Nicki Minaj's 'Only' Lyric Video Director Not Sorry For Using Nazi Imagery, Says His Work Is Misinterpreted

Jeff Osborne, the director of Nicki Minaj's controversial "Only" lyric video, said he will not issue an apology for his offensive work, according to Entertainment Weekly.

Osborne, who also worked on Minaj's "Anaconda" video, spoke to MySpace to address the controversy his latest project has been surrounded with. He gave a disclaimer that his views do not reflect those of Minaj, Chris Brown, Drake and Lil Wayne and was adamant that he was not going to apologize.

"I'm not apologizing for my work, nor will I dodge the immediate question," Osborne said. "The flags, armbands, and gas mask (and perhaps my use of symmetry?) are all representative of Nazism."

He then mentioned how there were also other factors in the video that were American, like the SWAT uniform, the Lincoln Memorial and the Supreme court.

He also clarified that the work was not a way to glorify Nazism. "I think it's actually important to remind younger generations of atrocities that occurred in the past as a way to prevent them from happening in the future," he explained. "And the most effective way of connecting with people today is through social media and pop culture."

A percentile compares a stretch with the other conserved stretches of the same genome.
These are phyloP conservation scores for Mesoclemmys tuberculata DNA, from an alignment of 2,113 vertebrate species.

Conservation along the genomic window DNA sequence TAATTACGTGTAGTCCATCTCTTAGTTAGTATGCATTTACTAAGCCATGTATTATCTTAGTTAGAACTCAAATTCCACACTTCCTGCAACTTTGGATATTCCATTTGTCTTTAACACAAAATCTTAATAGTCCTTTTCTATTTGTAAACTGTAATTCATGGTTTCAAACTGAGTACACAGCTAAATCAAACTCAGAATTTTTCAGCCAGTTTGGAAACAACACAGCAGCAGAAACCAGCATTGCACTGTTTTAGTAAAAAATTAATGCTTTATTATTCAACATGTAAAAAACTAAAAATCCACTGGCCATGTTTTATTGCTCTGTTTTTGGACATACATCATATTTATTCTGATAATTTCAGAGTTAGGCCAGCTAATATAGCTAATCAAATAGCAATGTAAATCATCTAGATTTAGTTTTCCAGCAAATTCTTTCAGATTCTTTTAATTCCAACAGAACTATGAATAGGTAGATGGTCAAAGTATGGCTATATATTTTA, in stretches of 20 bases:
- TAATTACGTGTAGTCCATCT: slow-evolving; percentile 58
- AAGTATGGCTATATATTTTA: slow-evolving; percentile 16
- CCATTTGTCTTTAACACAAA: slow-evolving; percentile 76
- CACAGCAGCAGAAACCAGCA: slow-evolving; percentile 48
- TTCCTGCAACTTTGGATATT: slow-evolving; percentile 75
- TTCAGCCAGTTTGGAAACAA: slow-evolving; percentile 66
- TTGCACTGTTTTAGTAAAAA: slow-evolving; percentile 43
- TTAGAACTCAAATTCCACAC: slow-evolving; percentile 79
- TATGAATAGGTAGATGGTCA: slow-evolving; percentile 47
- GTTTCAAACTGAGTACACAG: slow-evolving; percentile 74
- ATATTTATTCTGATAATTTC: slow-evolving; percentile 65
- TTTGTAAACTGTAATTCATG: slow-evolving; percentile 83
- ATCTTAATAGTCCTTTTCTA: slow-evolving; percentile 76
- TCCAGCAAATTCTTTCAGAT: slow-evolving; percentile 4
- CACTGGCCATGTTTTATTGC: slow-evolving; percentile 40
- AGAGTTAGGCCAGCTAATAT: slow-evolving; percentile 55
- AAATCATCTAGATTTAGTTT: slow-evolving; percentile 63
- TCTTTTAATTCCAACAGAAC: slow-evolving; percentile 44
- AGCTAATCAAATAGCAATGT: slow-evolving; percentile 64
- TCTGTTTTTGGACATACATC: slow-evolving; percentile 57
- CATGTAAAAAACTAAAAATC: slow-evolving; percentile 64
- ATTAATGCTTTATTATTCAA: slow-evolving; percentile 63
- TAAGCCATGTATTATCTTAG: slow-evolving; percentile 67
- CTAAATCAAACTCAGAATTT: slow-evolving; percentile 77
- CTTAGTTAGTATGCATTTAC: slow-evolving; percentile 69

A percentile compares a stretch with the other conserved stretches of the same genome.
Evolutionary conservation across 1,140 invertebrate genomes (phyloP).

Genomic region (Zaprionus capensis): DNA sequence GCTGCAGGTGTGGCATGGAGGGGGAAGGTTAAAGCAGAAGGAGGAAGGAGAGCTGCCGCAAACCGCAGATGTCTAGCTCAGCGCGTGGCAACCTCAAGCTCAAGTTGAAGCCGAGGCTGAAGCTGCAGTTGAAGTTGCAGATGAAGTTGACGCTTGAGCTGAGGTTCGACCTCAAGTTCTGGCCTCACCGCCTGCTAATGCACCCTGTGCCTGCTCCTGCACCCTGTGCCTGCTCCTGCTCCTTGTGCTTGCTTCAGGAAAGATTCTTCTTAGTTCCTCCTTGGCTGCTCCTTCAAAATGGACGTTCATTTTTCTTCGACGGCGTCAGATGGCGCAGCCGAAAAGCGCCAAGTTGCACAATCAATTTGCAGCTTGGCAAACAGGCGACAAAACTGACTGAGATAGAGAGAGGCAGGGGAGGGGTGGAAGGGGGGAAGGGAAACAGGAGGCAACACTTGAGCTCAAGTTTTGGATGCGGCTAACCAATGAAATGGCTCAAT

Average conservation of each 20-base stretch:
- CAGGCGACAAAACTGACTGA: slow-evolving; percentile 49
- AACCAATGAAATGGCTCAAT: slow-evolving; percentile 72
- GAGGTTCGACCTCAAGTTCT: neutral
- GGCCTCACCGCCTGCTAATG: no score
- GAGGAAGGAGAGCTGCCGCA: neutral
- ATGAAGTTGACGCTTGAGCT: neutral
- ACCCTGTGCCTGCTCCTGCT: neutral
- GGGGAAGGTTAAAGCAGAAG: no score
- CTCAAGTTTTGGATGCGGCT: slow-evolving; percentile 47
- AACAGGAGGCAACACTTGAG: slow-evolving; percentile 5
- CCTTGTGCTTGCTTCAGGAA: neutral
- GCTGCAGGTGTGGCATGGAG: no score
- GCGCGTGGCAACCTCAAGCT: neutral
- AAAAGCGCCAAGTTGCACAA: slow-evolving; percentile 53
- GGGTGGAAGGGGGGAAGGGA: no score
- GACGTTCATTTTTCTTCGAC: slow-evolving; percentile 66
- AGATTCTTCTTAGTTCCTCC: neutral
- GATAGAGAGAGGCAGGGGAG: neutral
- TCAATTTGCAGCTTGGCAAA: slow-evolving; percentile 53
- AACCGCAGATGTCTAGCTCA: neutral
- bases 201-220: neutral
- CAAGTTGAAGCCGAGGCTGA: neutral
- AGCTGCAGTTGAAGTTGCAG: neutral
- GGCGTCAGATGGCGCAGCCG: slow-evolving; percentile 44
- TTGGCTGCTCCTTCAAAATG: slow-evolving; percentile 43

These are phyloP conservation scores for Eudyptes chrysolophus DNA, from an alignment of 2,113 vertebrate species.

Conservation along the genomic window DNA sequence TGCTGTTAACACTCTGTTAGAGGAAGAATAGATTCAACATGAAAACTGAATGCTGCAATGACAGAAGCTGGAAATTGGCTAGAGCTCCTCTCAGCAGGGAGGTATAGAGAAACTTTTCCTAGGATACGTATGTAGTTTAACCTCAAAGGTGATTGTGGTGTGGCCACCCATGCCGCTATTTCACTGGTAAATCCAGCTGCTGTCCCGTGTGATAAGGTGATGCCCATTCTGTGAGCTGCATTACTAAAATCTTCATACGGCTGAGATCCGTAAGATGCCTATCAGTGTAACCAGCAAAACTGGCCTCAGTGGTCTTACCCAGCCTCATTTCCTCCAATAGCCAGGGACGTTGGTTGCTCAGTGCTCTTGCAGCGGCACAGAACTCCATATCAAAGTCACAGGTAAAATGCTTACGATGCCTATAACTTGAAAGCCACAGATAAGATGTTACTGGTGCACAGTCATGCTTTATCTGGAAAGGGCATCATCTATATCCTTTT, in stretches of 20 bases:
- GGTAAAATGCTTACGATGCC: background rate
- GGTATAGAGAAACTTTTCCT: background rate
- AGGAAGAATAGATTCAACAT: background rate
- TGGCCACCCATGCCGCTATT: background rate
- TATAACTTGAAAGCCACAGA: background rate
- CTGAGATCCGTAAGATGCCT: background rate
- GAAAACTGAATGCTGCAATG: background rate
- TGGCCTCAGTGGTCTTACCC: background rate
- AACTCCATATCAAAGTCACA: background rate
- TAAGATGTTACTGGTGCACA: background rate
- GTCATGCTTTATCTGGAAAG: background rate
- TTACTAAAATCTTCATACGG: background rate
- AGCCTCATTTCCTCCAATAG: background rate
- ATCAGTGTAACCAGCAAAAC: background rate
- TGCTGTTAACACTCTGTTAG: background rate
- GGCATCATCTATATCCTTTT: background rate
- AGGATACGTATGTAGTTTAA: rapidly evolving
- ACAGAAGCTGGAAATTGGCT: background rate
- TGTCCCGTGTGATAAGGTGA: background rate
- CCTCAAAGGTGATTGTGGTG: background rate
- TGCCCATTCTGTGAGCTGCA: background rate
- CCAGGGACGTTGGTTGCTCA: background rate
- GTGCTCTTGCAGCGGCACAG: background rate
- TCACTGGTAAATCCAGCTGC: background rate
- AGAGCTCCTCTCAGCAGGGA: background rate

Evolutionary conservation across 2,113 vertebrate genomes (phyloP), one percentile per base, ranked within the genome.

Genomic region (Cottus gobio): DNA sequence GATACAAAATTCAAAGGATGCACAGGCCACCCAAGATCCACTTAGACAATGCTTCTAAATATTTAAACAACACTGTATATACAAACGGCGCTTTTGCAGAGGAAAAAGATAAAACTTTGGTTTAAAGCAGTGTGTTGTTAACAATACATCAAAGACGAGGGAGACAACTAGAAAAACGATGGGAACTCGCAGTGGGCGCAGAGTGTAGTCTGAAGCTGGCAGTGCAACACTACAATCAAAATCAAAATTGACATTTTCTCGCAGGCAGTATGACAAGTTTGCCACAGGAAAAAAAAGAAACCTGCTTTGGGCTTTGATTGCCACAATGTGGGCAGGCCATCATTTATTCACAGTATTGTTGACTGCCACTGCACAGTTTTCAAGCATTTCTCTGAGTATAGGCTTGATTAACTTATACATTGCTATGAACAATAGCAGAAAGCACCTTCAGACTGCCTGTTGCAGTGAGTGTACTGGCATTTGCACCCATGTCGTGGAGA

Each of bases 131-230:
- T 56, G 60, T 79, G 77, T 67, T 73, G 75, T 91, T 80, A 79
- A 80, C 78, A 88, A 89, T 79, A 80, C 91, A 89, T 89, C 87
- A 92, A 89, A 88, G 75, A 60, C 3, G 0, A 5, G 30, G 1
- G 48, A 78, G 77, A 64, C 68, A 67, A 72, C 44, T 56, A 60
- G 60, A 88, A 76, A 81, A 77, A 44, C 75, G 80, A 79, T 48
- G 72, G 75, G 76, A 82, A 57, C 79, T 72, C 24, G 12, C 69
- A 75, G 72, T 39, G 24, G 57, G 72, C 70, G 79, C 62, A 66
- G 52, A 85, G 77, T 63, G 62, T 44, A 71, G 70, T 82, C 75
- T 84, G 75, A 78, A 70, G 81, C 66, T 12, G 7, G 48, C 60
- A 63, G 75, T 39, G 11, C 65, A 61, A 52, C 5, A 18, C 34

He added, "So if my work is misinterpreted because it's not a sappy tearjerker, sorry I'm not sorry."

Minaj went a different direction, however, and earlier issued an apology via Twitter, saying: "I didn't come up w/ the concept, but I'm very sorry & take full responsibility if it has offended anyone. I'd never condone Nazism in my art."

She also added that the person in charge for overseeing the making of the lyric video is Jewish and that Osborne, the artist, was influenced by the cartoon "Metalocalypse" and Sin City.

The "Only" lyric video received flak from many, including the Anti-Defamation League (ADL), a not-for-profit organization fighting against anti-Semitism. ADL National Director and Holocaust survivor Abraham H. Foxman issued a statement regarding their disapproval of the video on November 11.

"This video is insensitive to Holocaust survivors and a trivialization of the history of that era," Foxman said. "The abuse of Nazi imagery is deeply disturbing and offensive to Jews and all those who can recall the sacrifices Americans and many others had to make as a result of [Adolf] Hitler's Nazi juggernaut."

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